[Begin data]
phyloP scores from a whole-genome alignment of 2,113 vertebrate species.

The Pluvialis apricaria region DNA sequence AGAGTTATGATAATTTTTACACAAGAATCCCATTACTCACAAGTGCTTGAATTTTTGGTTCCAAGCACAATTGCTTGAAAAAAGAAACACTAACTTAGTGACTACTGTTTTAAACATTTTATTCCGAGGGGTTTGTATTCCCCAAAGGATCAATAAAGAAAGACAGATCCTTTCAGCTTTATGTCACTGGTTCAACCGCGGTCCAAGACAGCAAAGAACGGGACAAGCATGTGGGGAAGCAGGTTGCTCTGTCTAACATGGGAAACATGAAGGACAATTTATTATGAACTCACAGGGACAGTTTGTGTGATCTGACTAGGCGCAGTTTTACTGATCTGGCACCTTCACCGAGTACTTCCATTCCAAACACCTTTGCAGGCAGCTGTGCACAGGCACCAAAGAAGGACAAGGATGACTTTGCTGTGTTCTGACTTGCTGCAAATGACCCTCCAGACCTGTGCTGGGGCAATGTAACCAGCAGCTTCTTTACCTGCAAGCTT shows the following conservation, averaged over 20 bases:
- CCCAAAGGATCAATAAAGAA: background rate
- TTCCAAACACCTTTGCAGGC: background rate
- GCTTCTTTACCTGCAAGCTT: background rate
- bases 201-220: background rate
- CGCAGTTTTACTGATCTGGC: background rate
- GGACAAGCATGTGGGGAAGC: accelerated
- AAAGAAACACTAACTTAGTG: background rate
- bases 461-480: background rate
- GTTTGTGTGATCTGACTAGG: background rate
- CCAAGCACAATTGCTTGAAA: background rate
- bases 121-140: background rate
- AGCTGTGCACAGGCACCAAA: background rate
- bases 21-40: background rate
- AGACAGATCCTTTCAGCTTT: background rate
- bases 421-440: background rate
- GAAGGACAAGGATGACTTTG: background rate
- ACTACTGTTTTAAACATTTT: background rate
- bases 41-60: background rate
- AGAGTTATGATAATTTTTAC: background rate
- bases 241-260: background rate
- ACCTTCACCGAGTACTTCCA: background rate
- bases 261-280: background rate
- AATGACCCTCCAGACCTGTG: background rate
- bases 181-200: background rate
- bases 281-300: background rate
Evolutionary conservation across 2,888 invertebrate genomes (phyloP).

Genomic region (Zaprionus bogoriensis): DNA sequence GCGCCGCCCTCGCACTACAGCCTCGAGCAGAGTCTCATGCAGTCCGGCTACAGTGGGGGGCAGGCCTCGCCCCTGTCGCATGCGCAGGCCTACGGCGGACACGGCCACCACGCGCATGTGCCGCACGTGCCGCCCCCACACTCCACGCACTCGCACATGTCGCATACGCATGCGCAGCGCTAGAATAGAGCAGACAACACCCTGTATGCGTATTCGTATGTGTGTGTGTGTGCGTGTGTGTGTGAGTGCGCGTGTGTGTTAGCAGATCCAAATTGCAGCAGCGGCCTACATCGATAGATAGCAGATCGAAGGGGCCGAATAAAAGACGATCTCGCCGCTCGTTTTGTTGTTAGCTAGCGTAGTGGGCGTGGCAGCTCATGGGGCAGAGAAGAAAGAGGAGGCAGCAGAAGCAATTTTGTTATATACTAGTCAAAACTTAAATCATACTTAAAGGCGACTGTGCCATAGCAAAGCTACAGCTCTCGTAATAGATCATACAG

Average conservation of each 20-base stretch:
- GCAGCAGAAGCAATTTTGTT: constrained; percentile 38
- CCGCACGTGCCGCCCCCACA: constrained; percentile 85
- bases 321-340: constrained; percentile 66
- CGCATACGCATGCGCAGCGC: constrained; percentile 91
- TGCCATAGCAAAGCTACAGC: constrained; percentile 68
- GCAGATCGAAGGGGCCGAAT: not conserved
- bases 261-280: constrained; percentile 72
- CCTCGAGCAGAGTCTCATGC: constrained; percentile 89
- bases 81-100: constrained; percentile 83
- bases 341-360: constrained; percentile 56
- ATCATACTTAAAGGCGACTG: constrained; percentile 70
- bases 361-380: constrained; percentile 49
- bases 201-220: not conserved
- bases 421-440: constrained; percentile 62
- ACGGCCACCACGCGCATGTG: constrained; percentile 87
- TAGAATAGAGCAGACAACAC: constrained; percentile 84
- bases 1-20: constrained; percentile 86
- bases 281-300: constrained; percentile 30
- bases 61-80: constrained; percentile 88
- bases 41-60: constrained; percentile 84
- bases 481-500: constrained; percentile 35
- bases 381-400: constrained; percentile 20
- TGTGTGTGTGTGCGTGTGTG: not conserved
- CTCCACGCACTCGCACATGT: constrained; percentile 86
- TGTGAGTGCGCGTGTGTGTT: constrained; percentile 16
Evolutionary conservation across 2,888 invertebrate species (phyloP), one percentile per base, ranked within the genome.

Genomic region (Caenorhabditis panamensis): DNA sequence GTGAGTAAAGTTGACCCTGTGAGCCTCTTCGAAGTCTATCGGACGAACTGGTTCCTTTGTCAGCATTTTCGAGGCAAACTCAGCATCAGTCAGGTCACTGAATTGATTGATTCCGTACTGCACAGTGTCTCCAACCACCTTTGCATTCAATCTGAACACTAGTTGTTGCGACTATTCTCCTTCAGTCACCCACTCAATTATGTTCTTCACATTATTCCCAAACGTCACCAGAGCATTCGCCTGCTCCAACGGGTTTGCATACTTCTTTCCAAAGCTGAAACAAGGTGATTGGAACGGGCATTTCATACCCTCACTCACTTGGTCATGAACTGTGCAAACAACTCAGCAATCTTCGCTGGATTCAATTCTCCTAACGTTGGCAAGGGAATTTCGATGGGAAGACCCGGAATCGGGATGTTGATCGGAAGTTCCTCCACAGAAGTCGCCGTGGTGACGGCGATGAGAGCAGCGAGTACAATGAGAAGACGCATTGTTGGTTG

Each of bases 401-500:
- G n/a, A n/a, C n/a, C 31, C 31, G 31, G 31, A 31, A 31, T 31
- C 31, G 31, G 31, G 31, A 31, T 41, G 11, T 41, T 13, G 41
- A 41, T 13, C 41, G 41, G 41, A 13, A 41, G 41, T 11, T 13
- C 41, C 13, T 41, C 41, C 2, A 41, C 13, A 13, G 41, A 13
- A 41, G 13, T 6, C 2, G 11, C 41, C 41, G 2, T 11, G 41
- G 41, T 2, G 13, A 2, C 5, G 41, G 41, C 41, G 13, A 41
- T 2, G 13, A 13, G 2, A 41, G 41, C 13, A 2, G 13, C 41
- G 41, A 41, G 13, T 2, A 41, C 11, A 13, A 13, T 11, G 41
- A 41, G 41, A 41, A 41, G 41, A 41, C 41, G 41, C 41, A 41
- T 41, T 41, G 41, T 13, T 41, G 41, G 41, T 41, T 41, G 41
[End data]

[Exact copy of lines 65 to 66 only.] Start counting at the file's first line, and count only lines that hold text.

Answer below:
- T 2, G 13, A 13, G 2, A 41, G 41, C 13, A 2, G 13, C 41
- G 41, A 41, G 13, T 2, A 41, C 11, A 13, A 13, T 11, G 41